Fats – the usual name for a group of lipids, glycerol esters and fatty acids, mainly triacylglycerols. The acid residues found in fat molecules usually contain from 12 to 18 carbon atoms.

Most fats have no odor, are insoluble in water and polar solvents, and are well soluble in non-polar solvents. All fats are lighter than water, the reaction of fats is neutral. Their physical state depends on what acid residues make up the molecule. Solid fats contain saturated acid residues with long carbon chains, while liquid fats contain unsaturated acid residues (residues with double bonds) or acid residues with short carbon chains. The unsaturated acids found in natural fats are cis isomers. Most fats are mixed esters, i.e. those that contain various acid residues in the molecule.

Natural fats are always mixtures of different glycerol esters. At room temperature, animal fats are usually solids (the exception is e.g. fish oil), vegetable fats are liquids (exceptions are e.g. cocoa butter and coconut oil).

Vegetable fats such as olive oil, rapeseed, sunflower, peanut, linseed, cocoa butter are purified, hardened or dehydrated, and then used in the food, soap, textile and medical industries.
Edible fats have a wide culinary use. In the kitchen, they occur in the form of highly concentrated products, such as butter, lard, oil, tallow (kitchen) and olive oil. They are used for spreading bread and baking and frying dishes.

The role of fat in the diet
Fats fulfill a number of important roles in the human diet. First of all, they provide a significant amount of energy. From one gram of fat, the human body obtains about 37.7 kJ of energy, i.e. approximately twice as much as from protein and saccharides. Fats are also the main source of essential unsaturated fatty acids (EFAs) and fat-soluble vitamins (A, D, E, K). Some fatty acids are also involved in the synthesis of some tissue hormones, including Prostaglandins. Fats in moderate amounts are an essential nutrient for humans. They are the main source of glycerol and fatty acids from which the body synthesizes other lipids. Eating excess food including fat causes overweight, while eating excess saturated fat promotes cardiovascular disease. The demand for fat is lower in the elderly and those who lead a low physical activity.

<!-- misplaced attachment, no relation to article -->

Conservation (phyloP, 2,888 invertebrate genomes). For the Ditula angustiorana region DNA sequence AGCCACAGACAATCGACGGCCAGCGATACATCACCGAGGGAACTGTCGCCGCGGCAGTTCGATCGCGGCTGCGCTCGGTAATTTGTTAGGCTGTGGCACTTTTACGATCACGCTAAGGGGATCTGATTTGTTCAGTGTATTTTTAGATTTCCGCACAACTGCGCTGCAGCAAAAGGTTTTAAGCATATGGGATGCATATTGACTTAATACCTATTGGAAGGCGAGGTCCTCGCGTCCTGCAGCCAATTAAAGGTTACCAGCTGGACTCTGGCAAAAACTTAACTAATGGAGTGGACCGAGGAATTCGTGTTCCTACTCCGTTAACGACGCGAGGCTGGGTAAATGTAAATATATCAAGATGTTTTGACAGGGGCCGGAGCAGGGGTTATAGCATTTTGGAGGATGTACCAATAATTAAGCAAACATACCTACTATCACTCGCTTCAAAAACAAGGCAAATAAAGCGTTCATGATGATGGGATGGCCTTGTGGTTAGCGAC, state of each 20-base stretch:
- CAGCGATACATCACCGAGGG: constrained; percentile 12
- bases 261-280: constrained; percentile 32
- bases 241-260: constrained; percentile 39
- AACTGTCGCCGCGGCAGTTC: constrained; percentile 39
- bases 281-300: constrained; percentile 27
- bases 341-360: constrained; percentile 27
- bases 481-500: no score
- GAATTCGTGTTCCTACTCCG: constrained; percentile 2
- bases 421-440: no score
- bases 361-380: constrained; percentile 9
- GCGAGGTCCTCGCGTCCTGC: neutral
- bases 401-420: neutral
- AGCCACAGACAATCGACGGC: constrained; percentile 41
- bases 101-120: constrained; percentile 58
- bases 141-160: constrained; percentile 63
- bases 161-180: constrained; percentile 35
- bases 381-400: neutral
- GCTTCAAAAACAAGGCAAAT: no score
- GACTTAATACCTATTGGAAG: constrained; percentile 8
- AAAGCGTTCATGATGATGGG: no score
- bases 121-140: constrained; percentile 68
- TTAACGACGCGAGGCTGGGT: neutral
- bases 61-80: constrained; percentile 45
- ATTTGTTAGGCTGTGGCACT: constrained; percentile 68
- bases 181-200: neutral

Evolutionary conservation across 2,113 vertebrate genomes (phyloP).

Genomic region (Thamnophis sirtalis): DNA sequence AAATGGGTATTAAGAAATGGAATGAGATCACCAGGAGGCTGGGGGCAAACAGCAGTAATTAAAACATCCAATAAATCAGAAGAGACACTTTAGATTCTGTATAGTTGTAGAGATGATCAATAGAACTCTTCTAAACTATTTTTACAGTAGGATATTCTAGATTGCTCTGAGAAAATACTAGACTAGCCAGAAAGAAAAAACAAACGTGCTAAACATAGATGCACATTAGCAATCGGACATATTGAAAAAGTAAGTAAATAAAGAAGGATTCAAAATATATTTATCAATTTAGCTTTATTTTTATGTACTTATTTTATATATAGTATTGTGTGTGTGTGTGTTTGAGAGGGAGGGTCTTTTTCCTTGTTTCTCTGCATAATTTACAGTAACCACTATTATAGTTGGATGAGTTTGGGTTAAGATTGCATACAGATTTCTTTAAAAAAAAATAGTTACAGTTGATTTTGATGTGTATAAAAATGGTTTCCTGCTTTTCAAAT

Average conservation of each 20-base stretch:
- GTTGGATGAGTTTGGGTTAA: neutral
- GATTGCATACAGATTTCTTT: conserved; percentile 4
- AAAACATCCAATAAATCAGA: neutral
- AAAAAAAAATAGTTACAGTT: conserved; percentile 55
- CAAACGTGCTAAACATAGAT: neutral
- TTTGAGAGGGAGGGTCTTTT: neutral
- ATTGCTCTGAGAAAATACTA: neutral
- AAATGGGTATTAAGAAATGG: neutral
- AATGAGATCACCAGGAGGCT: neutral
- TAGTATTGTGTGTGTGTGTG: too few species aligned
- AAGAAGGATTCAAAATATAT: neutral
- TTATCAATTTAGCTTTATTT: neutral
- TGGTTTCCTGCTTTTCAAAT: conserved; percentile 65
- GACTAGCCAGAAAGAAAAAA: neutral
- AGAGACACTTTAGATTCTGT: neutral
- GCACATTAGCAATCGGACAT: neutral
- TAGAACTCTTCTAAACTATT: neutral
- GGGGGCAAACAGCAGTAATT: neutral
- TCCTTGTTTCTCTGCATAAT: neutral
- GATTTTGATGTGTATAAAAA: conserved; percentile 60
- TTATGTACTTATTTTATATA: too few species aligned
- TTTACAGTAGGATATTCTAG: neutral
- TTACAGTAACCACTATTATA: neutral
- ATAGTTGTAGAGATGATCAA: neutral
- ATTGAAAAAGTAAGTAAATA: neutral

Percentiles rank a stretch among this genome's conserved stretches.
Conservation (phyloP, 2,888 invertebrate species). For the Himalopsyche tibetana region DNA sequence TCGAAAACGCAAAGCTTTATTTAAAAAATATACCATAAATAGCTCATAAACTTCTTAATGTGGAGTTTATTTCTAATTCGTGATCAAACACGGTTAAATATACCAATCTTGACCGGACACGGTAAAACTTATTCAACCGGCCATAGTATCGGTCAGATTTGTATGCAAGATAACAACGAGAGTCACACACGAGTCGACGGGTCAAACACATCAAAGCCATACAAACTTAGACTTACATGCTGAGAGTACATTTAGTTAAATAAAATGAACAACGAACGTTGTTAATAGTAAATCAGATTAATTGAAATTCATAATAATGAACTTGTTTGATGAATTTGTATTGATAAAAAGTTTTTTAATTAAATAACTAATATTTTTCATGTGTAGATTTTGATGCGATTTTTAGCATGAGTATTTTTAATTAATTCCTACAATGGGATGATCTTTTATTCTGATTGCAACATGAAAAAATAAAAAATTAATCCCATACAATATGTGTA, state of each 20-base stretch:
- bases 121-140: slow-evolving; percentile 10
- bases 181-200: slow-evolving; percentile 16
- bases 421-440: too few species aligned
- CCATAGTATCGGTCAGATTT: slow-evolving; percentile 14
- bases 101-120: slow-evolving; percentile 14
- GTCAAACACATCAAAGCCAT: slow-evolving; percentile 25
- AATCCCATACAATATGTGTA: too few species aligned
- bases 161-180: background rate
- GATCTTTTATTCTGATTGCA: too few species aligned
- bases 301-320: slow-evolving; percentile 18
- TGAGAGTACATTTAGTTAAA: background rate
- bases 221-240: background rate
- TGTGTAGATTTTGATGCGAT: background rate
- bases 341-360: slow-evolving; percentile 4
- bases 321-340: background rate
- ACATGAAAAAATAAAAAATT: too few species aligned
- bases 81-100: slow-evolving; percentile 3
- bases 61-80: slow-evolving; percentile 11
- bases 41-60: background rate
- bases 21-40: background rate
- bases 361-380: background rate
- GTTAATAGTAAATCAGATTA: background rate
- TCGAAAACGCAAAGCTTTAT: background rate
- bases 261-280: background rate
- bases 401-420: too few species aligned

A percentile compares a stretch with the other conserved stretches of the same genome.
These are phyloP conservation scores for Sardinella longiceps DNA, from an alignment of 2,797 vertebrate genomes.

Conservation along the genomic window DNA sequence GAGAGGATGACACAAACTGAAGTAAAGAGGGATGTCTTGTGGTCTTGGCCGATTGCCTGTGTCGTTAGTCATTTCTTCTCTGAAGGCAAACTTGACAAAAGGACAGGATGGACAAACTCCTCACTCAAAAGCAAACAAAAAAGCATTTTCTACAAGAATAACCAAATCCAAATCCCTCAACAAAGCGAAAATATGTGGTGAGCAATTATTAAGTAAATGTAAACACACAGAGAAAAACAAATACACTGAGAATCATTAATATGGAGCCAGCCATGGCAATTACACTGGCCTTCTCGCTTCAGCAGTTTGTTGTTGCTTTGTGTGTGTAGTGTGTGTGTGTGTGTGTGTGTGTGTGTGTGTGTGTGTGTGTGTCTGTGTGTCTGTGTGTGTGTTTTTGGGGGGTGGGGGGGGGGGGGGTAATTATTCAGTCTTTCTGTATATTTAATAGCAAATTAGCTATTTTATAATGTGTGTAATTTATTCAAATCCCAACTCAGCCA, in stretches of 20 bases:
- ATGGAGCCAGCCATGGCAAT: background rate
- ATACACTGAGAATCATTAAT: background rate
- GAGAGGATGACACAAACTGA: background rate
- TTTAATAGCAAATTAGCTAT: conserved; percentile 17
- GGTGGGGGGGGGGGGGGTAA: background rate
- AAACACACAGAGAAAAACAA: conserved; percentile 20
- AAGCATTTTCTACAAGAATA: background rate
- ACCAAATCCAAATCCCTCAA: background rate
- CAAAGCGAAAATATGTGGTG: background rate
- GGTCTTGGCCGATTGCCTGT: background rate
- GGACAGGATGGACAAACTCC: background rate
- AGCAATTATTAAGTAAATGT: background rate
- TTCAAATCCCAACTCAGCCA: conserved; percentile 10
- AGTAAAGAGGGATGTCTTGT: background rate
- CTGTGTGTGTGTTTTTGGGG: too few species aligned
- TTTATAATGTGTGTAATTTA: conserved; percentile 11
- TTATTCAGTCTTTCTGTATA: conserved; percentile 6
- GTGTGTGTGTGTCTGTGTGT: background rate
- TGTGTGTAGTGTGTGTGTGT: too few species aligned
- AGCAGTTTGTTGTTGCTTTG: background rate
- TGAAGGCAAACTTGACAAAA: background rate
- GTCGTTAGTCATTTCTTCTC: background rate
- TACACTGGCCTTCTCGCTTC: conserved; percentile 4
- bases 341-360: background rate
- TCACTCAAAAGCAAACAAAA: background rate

Fats should provide no more than 30% of energy contained in food and contain an appropriate amount of unsaturated fatty acids. The amounts of fat consumed by people of different ages should be roughly as follows:

10-12 years – 62 to 74 g
16-18 years – 72 to 95 g
26-61 years – 57 to 97 g

10-12 years – 65 to 81 g
16-18 years old – 82 to 117 g
26-61 years – 73 to 120 g

In dietetics, fats are divided into “visible” and “invisible”. Invisible is understood as fats contained in food products not directly associated with fat in the colloquial meaning of the word, e.g. in sweets, baked goods, etc.
Fats in the body of animals and humans are stored in adipose tissue, which acts as an energy storage, as well as thermal insulation and mechanical protection.

Harmful action
High consumption of omega 6 polyunsaturated fats (present especially in vegetable oil from soybeans, corn, sunflower and other seed oils, in margarine), e.g. linoleic acid, with a deficiency of omega 3 polyunsaturated fats (in fish oil, but also in linseed oil; oil rapeseed contains almost as much unwanted omega 9 olein fat as oil), promotes the development of breast cancer. In 2001, it was found that the presence of omega-9 monounsaturated fats and some omega-6 polyunsaturated fats in erythrocytes may promote the development of breast cancer in postmenopausal women, and that the presence of omega-3 polyunsaturated fats prevents. The composition of fats in erythrocytes can result from both diet and endogenous synthesis and metabolism of acid residues.
Omega 6 polyunsaturated fats with a deficiency of omega 3 polyunsaturated fats stimulate the growth of prostate tumors, accelerate histopathological progression and reduce the survival rate of patients with prostate cancer, whereas omega 3 polyunsaturated fats (in rapeseed oil) have the opposite positive effect.

Physical properties of fats
• pure fats are colorless and odorless substances (the smell, color and taste of natural fats come from their admixtures)
• They dissolve very well in hydrocarbons, e.g. gasoline, kerosene
• insoluble in water
• shaken with water they form an emulsion in which tiny fat globules are suspended in water; however, it is unstable and separates into two layers

Fat reactions
Fats undergo the same reactions as other esters.
 Transesterification

• with alcohols – alcoholism:


• with carboxylic acids – acidisis:


• with other esters:


Transesterification reactions are usually used to obtain esters that are difficult to obtain by direct esterification.
 Hydrolysis

fat + water → fatty acid + glycerin

• acid hydrolysis

(RCOO) 3C3H5 + 3H2O → 3RCOOH + C3H5 (OH) 3

• alkaline hydrolysis (saponification)

(RCOO) 3C3H5 + 3NaOH → 3RCOONa + C3H5 (OH) 3

 Unsaturated fat reactions

Unsaturated fats discolour bromine water and potassium permanganate.

Fat hardening
Fat hardening involves the addition of hydrogen to double bonds (→ hydrogenation) occurring in the acid residues of unsaturated fat in the presence of a nickel catalyst. The fat hardening reaction is carried out because of the greater convenience of handling solid fats in everyday life, e.g. during cooking, in technology. This method is used, among others, in the margarine production process.
(C17H33COO) 3C3H5 + 3 H2 → (C17H35COO) 3C3H5
glycerin trioleate → glycerin tristearate